Aggressive behavior is a common issue facing today’s youth. In fact, almost one third of adolescents are involved in aggression and victimization, which can result in negative outcomes such as difficult relationships with peers and academic challenges. Although urban minority youth are at high risk for exposure to aggression and violence, many aggressive intervention programs are designed with (and for) suburban non-ethnic minority youth. In a recent study published in Development and Psychopathology, my colleagues and I examined several areas that have largely been understudied in the context of African-American adolescents within urban community settings. Specifically, our aim was to better understand the factors associated with aggression and violence for these at-risk youth.
We asked 109 9- to 15-year-old youth (who are currently participating in a larger research project) to complete a series of measures related to aggression, social cognitions, victimization, leadership, and community involvement. The children’s parents or caregivers were also asked to complete several measures about their child’s aggressive behavior.
Analysis of the data revealed greater likelihood of aggression among youth with or who experience:
- stronger beliefs supportive of violence
- more overt victimization
- greater distress in overtly aggressive situations
Youth with the following characteristics had a lower likelihood of aggression:
- higher self-esteem
- endorsement of greater leadership efficacy
Although these findings were part of our initial hypotheses, we were surprised to find that negative experiences like relational victimization (the manipulation of someone’s social standing or reputations, e.g., through rumors), and distress in these relationally aggressive situations, or something positive like community engagement were not associated with the likelihood of aggression.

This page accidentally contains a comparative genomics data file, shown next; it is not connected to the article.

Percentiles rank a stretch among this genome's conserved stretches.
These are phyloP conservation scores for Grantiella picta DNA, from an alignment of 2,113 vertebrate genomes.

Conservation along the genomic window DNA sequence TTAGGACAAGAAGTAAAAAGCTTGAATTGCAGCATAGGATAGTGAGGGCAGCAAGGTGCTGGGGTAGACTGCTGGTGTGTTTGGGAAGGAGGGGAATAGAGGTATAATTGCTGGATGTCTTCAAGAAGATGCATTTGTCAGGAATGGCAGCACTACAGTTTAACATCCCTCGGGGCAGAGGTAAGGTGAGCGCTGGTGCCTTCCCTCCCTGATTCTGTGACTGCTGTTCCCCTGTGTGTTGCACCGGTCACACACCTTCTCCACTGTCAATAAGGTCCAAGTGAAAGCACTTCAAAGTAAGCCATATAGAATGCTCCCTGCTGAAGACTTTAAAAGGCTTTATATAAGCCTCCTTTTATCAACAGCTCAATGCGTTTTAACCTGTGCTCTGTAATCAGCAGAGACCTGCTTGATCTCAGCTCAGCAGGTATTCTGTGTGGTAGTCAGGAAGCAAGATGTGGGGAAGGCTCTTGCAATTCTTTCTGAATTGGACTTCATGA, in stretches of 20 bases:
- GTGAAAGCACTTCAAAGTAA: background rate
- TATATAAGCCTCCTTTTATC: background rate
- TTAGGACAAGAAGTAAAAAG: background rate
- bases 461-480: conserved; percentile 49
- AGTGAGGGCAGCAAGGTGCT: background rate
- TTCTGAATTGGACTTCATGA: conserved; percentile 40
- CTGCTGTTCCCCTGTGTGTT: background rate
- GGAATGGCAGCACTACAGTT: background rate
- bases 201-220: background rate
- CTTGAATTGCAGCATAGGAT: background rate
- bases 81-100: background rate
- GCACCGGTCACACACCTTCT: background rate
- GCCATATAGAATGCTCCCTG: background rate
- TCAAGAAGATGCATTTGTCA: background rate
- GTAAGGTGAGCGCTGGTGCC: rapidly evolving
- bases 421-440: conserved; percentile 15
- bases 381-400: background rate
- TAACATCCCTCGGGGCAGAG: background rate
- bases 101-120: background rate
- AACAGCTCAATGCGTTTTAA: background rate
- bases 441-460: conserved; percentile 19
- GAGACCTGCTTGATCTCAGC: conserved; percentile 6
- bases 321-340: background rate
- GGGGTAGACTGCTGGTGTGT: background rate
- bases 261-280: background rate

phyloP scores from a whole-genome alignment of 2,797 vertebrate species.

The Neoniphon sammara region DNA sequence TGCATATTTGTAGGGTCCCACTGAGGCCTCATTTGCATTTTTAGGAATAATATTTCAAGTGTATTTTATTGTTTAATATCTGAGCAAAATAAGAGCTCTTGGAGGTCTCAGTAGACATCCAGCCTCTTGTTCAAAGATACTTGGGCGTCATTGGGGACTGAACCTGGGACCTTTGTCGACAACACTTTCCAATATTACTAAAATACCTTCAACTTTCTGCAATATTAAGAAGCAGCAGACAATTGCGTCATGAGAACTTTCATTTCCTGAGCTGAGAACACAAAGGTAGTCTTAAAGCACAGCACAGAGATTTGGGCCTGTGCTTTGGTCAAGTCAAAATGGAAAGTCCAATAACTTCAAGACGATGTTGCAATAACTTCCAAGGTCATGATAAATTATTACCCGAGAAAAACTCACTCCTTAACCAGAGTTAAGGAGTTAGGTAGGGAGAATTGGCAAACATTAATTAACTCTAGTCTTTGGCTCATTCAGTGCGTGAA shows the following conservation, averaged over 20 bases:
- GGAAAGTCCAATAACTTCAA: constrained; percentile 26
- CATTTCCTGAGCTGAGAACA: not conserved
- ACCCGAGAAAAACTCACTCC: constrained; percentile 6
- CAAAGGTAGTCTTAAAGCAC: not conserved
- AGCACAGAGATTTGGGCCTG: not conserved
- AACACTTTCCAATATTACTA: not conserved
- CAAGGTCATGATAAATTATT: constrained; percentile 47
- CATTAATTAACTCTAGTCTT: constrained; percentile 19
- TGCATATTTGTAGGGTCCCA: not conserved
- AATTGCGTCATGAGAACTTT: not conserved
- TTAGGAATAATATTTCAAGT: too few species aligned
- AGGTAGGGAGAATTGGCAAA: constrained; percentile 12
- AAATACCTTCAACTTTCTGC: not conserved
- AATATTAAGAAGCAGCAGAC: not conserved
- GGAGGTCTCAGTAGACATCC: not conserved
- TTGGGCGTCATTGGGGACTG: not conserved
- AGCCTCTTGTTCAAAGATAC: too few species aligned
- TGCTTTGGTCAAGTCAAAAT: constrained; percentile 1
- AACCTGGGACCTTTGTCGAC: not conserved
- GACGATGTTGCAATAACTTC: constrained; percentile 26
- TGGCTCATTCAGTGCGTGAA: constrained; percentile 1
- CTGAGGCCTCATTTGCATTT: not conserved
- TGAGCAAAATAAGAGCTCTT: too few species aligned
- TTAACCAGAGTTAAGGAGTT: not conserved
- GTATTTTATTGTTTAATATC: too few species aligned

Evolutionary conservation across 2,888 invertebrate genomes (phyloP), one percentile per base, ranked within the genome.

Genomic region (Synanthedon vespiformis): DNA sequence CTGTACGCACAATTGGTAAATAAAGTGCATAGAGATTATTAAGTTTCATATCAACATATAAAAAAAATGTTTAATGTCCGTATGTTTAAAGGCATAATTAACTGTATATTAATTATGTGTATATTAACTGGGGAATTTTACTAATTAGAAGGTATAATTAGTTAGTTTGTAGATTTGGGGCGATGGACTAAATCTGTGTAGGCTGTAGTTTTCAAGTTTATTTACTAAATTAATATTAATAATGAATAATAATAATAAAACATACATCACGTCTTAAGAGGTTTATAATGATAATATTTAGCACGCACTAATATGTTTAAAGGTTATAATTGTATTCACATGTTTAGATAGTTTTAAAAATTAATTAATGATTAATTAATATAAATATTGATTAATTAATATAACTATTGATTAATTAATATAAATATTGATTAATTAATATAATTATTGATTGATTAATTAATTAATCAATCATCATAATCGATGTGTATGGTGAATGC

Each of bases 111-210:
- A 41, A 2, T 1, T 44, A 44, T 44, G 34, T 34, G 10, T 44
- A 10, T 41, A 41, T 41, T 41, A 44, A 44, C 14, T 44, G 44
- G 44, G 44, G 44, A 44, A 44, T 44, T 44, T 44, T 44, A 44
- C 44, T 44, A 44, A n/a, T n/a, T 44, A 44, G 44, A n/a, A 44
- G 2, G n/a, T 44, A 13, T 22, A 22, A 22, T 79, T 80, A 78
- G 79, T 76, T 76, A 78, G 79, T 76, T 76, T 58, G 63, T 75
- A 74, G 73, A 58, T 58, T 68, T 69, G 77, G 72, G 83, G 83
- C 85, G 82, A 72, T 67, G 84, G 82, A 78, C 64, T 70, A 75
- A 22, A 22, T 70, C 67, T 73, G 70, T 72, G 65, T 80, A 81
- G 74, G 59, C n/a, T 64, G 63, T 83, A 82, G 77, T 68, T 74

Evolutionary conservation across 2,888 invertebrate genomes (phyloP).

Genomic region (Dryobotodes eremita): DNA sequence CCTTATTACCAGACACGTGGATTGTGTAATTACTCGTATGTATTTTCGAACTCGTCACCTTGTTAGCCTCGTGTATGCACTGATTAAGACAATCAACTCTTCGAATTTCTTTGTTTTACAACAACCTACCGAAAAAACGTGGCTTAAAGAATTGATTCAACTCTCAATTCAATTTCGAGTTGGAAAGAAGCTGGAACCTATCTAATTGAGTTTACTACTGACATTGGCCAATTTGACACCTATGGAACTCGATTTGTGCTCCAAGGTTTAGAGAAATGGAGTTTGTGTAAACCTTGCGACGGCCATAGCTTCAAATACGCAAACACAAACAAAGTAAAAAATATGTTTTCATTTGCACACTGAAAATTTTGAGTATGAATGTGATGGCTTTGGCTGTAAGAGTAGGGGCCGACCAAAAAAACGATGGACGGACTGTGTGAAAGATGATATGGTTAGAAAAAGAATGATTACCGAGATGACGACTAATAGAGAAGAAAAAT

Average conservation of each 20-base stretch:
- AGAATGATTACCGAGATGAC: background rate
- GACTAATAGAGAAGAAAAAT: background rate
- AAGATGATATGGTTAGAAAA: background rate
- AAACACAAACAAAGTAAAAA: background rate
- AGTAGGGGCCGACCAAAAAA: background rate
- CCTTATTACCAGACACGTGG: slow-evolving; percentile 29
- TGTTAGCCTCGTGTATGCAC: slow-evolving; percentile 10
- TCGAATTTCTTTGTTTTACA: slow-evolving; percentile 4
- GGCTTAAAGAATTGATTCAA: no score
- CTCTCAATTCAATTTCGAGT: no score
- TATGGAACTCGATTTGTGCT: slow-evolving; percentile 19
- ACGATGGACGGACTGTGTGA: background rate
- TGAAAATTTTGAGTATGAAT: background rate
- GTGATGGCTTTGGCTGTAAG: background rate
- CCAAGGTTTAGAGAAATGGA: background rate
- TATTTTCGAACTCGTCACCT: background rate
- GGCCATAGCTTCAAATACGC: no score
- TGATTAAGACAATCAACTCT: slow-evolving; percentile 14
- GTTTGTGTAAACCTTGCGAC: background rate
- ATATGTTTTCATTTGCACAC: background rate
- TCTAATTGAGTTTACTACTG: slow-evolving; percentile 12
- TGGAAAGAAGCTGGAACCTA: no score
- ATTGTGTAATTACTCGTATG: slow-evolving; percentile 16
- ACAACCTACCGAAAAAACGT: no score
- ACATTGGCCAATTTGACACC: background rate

These findings speak to the complexity of youth violence in urban settings with several important take-aways:
The results indicate the importance of youths’ beliefs about violence. For example, if a respondent indicated that it’s appropriate to use violence to avoid appearing cowardly in front of peers, they were also more likely to exhibit higher levels of aggression. Because a youth’s beliefs may be influenced by their family, community, or school, a comprehensive approach that goes beyond solely working with youth is of critical importance to change attitudes and behaviors, especially in urban communities. For example, CHOP’s Partner for Prevention (P4P) program targets not only third-to-fifth grade elementary school students, but also school playground and lunchroom staff, teachers, parents, and community members. Using this whole-school, multi-level approach, P4P components have demonstrated positive results in the reduction of relational/social aggression as well as physical aggression in pilot schools throughout Southwest Philadelphia.
Our results also point to the importance of a youth’s emotional response to aggression. Emotional distress in overtly aggressive situations was associated with higher levels of aggression in the youth surveyed. This suggests that education and training for youth in terms of appropriately modulating their emotions and reactions to difficult social situations should be emphasized within aggression intervention programs.
Findings suggested that the higher the levels of youth’s self-esteem and leadership self-efficacy, the lower their level of aggression. Because there has been little research conducted into leadership self-efficacy in particular, this was of specific interest. This suggests that building youths’ self-confidence and providing opportunities for demonstrating leadership may be extremely important components of aggression prevention programs for minority youth.
The prevalence of youth aggression and violence, particularly involving high-risk minority youth in urban settings, makes this a critically important public health issue. This research helps to shed light on previously understudied factors of youth aggression that can be incorporated and addressed through interventions.